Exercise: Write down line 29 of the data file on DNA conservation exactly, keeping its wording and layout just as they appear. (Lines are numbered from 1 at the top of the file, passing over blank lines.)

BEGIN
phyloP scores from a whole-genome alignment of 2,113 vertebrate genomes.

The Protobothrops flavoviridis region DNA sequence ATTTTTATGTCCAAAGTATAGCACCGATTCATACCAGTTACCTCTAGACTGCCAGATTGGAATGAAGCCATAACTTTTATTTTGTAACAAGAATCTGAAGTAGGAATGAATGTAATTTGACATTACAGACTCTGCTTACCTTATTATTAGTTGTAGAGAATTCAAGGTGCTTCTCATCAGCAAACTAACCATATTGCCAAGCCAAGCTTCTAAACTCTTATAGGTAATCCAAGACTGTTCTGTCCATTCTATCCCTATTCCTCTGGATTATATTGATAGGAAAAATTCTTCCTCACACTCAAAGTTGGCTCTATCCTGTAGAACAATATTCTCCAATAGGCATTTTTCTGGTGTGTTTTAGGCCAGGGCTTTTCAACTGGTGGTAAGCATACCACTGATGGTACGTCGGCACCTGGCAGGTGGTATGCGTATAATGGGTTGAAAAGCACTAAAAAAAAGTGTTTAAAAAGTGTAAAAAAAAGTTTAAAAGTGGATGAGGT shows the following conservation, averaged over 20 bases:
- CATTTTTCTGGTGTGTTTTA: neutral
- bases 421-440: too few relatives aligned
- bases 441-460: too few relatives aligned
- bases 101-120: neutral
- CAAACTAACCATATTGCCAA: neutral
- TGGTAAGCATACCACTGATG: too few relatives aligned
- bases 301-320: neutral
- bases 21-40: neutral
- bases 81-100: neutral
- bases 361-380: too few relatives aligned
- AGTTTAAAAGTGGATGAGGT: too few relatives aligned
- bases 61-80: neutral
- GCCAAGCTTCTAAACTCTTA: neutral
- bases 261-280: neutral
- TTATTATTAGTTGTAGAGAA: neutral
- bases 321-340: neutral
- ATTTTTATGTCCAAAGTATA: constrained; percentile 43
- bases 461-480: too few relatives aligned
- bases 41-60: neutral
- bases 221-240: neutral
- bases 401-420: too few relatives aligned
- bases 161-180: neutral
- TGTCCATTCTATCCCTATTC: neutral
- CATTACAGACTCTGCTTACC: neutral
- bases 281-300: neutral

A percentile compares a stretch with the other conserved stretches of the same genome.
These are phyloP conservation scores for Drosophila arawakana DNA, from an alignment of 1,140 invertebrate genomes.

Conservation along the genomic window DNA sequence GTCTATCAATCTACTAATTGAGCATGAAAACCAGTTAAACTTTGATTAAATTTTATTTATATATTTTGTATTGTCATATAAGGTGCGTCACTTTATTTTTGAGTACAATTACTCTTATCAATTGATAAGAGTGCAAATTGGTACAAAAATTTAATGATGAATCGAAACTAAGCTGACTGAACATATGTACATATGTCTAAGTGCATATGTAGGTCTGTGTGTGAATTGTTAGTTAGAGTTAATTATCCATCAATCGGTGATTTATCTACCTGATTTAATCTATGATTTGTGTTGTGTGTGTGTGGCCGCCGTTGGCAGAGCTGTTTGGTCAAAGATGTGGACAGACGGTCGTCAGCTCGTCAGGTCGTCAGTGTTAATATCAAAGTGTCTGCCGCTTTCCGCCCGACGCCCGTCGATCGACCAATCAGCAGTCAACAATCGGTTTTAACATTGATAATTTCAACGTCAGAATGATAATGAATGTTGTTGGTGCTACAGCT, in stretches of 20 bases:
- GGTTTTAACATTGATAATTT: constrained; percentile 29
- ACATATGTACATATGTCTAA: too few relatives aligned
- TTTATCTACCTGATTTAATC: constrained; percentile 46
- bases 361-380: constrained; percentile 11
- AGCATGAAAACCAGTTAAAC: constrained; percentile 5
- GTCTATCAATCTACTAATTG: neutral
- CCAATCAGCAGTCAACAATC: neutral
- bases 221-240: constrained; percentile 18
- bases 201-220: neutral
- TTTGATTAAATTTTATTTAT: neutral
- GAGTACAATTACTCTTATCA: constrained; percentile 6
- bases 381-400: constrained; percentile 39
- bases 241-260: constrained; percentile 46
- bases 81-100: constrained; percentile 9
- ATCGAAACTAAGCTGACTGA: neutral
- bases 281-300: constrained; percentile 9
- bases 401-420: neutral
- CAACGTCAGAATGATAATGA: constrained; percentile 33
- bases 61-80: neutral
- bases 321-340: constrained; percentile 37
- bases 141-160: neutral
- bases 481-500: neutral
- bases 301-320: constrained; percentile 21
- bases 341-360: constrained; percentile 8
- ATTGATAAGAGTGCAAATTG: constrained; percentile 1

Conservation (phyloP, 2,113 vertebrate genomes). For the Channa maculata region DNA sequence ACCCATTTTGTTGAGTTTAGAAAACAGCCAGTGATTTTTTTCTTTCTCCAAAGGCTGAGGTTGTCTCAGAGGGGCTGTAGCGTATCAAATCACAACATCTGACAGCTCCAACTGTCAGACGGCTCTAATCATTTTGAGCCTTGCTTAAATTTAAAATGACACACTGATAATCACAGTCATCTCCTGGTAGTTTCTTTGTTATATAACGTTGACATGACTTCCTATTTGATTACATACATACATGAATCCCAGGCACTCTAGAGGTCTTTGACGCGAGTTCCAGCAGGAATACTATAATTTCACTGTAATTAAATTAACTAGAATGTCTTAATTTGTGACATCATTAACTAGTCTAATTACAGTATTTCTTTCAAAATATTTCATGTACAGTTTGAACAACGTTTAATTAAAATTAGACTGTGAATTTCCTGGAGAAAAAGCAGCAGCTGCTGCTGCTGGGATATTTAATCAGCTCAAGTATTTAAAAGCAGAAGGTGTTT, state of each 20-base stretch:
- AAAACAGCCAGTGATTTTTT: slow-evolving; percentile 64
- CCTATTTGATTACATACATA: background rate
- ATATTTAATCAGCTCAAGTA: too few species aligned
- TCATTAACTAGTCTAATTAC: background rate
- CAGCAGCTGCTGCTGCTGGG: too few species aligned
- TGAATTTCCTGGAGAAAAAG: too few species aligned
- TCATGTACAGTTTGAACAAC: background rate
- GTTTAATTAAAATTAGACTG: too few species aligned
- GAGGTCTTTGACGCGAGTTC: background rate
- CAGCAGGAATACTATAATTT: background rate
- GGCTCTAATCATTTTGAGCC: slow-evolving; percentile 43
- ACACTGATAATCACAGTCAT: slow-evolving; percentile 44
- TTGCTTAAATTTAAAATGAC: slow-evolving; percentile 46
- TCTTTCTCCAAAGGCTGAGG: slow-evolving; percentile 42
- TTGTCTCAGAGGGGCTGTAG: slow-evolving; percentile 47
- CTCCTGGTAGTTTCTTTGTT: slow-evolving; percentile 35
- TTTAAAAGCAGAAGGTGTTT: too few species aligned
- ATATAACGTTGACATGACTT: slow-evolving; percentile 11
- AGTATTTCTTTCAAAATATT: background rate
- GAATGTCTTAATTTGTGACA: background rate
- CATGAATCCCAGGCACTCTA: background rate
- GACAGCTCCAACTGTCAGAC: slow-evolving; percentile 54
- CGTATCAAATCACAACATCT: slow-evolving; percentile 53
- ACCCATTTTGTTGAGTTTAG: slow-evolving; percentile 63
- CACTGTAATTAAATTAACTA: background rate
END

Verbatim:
These are phyloP conservation scores for Drosophila arawakana DNA, from an alignment of 1,140 invertebrate genomes.